I’m sitting on the second-story balcony of a craft brewery in the Old Quarter of Hanoi, drinking a Thai Iced Tea IPA and listening to Stevie Nicks blaring from the speakers. It’s grey and chilly, raining intermittently. The forecast is calling for cloudy weather for five of the six days that we’ll be in Vietnam, a delightful change from the brutal heat of Cambodia.
We arrived late at night at our bargain AirBnB on a narrow and back alley. I purposefully booked this homestay as the hosts help arrange travel plans and we had yet to book our trip to see the karsts in Halong Bay or the less touristy Cat Ba Island – a short journey outside of Hanoi. To our disappointment, waking up the next morning after a night of constant rain, we realized that the bad weather was intending to stick around and upon further research, we learned that there is a good chance of the boat tours cancelling in inclement weather. We debated simply booking the trip and taking our chances. But, having read a number of online horror stories from stranded travelers forced by circumstance into staying at bad hotels upon cancellation we were a bit concerned with the uncertainty of traveling 4 hours to potentially be left in the rain. Doing some quick math we realized that we had exceeded our budget in Cambodia and probably should make up some money before our diving liveaboard over New Years in Thailand. Finally, I read that touring the bay in cloudy weather can be mystical (get it?), but that the cold often forces travelers to remain on the boat, forgoing the kayaking and other water activities that are the main attractions for a junkboat tour.
So after a breakfast of homemade vegetable pho, we made an executive decision to spend our time in Vietnam enjoying the city of Hanoi, saving the trip to the bay and the surrounding countryside for another visit.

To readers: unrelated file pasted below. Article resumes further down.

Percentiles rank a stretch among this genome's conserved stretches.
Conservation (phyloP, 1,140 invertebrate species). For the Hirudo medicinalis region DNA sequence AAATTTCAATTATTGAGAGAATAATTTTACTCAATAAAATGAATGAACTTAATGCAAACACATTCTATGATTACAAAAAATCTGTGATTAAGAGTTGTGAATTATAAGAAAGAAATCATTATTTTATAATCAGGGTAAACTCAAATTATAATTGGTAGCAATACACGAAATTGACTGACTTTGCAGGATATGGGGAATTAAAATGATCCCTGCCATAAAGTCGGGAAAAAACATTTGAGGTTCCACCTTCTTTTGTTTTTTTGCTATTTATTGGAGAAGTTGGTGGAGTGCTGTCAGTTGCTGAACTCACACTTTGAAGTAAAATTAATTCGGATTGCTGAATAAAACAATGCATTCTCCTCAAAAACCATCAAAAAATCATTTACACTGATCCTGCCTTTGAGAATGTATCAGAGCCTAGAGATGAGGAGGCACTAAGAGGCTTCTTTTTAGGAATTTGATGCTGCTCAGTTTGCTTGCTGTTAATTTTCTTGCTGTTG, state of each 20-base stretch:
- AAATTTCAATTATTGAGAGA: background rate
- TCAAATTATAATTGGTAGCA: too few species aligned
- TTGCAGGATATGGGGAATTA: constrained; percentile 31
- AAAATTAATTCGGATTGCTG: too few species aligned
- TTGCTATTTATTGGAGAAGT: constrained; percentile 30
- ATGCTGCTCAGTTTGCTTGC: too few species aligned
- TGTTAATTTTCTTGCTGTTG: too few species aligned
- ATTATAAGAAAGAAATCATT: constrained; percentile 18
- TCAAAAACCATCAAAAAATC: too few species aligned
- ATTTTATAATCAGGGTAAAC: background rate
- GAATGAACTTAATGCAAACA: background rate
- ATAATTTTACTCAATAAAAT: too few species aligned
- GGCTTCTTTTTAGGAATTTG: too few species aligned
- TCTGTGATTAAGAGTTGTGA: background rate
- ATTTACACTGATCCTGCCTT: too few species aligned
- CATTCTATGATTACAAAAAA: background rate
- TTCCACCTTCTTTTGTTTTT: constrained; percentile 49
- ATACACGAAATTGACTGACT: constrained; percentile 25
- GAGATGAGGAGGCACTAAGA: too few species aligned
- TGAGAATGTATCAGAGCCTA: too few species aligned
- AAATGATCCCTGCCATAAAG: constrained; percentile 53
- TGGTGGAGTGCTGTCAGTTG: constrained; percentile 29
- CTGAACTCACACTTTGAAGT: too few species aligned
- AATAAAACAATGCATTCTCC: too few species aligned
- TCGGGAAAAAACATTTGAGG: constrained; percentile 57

I had booked a hotel online the night previous and we moved the two blocks from our AirBnB to the Meracus hotel around mid-morning. I had splurged for the hotel, using a $50USD credit from our Hotels.com rewards, bringing the total cost to $20USD. The reason for the splurge? Because long-term travel requires constant periods of downtime. Unlike vacation, where you have a limited amount of time to see and do everything in a particular location, there’s no possible way that we could spend every second out sightseeing and purposefully finding time to relax is very necessary. Instead of rushing from site to site, we try to travel slow. Really getting the feel of a place by wandering into areas that don’t boast tourist sites and trying to be more spontaneous with where we eat. We’ve both had some bouts of illness due to food so we’re trying to be careful without missing the joys of the local cuisine. And while we’ve had a great time at home stays, occasionally it’s nice to have a hotel room that is technically all yours.